Carrick a United stopgap as captain with Pogba and Herrera waiting
Michael Carrick is the obvious choice as Manchester United's next captain.
He's been at Old Trafford for more than a decade and he's won everything there is. He's not a shouter, like United's last No.16 Roy Keane, but Jose Mourinho will have known that already.
The United manager will want him to lead by example, both on and off the pitch. He has been doing it most of his career anyway.
"I will speak when I need to speak," Carrick said after the announcement. "But I am quite laid back and chilled out really. I will try to lead by example."
But Mourinho will also know that Carrick, at nearly 36, will miss more games than he plays next season.
Last term he started fewer than half of United's 64 matches. He didn't start a Premier League game until November and was on the bench for both the EFL Cup final and Europa League final. You imagine he will only slip further down the pecking order if Mourinho gets Eric Dier or Nemanja Matic this summer.
It means Mourinho will have to pick someone else to take the armband most weeks. At least he has plenty of options. Chris Smalling has done the job before after being promoted to one of the dressing room leaders by Louis van Gaal. Antonio Valencia was captain for the Europa League final and David De Gea is a regular starter and a senior player. Ander Herrera is a fans favourite, but said in an interview in May he didn't think he was ready for the responsibility.
Paul Pogba is a big personality within the squad -- he even played a part in bringing Romelu Lukaku to Old Trafford -- but he's only been back at the club for a year and there's an added responsibility that comes with being captain he probably doesn't need. Not yet anyway.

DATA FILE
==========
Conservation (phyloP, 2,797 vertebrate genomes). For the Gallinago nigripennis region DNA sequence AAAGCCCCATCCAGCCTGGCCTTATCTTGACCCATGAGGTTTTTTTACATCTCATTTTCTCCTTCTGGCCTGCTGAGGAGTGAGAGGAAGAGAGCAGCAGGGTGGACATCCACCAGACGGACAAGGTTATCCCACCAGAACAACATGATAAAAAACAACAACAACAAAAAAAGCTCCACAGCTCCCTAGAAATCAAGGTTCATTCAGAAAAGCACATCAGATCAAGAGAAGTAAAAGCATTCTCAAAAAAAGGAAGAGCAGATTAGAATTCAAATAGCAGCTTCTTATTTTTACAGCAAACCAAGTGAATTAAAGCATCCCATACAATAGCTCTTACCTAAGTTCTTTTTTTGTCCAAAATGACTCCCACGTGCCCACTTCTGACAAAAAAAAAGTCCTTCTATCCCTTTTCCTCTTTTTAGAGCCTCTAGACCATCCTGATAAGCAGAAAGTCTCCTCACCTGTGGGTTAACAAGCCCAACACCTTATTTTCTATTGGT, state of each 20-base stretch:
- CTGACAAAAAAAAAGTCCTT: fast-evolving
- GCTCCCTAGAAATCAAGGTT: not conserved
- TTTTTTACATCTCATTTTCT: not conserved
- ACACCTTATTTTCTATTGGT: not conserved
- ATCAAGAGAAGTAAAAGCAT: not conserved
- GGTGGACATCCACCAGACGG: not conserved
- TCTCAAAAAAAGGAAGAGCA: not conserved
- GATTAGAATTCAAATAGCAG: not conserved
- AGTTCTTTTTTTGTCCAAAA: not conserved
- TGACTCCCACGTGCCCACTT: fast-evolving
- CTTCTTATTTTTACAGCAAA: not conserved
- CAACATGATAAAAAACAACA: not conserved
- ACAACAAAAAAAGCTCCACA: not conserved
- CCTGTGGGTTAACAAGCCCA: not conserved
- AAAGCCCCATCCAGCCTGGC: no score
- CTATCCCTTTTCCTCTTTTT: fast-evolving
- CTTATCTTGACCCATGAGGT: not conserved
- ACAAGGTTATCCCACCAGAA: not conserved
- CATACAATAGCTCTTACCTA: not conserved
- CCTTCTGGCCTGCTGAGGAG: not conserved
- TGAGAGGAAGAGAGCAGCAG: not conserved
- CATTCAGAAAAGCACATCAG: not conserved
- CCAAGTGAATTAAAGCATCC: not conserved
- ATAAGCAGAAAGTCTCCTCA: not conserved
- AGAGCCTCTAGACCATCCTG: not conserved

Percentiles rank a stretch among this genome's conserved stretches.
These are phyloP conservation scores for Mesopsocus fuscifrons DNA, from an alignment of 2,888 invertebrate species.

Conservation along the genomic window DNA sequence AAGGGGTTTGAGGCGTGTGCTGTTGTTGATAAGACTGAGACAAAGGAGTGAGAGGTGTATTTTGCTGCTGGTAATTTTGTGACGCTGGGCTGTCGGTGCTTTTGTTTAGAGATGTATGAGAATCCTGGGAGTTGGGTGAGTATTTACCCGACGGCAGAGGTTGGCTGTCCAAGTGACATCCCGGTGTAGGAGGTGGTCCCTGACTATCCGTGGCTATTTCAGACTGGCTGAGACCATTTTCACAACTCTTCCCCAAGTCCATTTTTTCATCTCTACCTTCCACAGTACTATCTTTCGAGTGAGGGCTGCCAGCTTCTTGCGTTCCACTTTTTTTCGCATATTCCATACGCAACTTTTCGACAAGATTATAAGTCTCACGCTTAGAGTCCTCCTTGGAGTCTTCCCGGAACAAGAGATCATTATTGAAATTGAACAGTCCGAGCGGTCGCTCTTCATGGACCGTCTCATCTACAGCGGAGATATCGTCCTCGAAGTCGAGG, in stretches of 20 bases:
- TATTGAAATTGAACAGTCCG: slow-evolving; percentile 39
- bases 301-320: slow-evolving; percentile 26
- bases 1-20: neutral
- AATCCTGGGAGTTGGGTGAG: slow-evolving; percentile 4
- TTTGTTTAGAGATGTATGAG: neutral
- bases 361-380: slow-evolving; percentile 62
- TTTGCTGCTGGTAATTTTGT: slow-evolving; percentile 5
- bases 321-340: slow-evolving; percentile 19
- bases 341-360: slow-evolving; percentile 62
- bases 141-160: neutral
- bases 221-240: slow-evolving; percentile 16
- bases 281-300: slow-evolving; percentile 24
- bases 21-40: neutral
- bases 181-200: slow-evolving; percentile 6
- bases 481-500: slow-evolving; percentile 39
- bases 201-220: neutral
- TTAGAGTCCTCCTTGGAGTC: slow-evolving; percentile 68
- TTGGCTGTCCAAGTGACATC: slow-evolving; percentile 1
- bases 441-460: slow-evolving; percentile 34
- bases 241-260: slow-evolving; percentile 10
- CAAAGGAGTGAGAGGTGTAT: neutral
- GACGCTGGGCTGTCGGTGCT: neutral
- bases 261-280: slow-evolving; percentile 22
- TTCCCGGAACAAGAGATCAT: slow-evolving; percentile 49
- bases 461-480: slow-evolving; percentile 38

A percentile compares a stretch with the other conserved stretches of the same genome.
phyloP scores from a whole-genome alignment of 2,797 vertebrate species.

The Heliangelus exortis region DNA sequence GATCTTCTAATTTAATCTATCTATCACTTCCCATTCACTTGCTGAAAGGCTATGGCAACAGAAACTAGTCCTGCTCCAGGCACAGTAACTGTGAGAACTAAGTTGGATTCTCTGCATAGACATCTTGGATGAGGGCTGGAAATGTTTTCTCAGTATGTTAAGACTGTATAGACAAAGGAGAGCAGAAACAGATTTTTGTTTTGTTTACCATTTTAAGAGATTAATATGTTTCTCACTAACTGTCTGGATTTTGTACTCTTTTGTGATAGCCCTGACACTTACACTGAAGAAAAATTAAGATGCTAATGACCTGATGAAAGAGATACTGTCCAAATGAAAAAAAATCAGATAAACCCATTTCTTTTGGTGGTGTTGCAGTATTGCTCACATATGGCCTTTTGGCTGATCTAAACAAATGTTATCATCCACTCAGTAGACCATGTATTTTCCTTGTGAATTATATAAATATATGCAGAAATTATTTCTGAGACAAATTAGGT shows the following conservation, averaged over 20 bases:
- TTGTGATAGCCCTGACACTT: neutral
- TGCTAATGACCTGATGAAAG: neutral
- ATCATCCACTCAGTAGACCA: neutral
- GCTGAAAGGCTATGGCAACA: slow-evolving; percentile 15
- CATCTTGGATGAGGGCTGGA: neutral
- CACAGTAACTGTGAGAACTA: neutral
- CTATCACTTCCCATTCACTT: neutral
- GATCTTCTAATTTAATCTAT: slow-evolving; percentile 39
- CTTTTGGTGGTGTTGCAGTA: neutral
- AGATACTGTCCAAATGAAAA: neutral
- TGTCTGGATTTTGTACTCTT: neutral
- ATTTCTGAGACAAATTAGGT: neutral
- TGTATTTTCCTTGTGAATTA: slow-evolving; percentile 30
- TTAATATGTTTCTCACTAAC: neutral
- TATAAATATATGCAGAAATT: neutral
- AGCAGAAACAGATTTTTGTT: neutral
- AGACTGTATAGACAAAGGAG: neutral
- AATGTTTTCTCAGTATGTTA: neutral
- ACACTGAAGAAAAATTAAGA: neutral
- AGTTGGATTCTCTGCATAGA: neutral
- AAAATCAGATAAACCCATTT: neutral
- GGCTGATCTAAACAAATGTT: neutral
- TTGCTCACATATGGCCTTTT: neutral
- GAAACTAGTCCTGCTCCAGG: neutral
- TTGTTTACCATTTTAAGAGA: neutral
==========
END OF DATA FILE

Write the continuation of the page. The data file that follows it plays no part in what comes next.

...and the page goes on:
It leaves Carrick as the only real option, even if it means it's more of a ceremonial role than anything else.
It won't be the first time.
Gary Neville only played occasionally towards the end of his time as club captain. Nemanja Vidic missed nearly a year with a knee ligament injury after taking over from Neville in 2011. Wayne Rooney got the job when Vidic left in 2014 and was a regular until losing his place in the team in September. He watched most of his last six months as captain from the bench.
The role is different now to the one Bryan Robson or Steve Bruce knew. It's not just about having the last word in the tunnel before a game or picking which end to attack first. United's captains front commercial campaigns and speak to hundreds of different media outlets when things aren't going well.
It can be time consuming and stressful. In it's own way, it's a big job -- although a cricket captain would probably disagree.
Carrick has called it a "special position".
"It feels great and it is such a huge honour to captain such a great club. It is my 12th year now and I came as a 25-year-old," he said.
"I never thought I could be here for so long and achieve so much.
"Now, to lead the boys and look after the young boys, to guide them in some ways, it is a nice thing and a real pleasure. I came to this club as a footballer and I am now a huge fan.
"I have grown to love the club over the years and to be in this position is very special for me."
Yet Mourinho could still find himself looking for another new captain this time next year. Carrick cannot go on forever and it may turn out to be a short-term arrangement.
If nothing else, it buys Mourinho time. Time for Herrera to feel like he's ready. Or time for Pogba to mature into a leader.
The most senior player in the dressing room and a good example to boot, Carrick was the only real choice to succeed Rooney. Even if it's only to lay the groundwork for United's next long-term captain.
Rob is ESPN FC's Manchester United correspondent. Follow him on Twitter @RobDawsonESPN.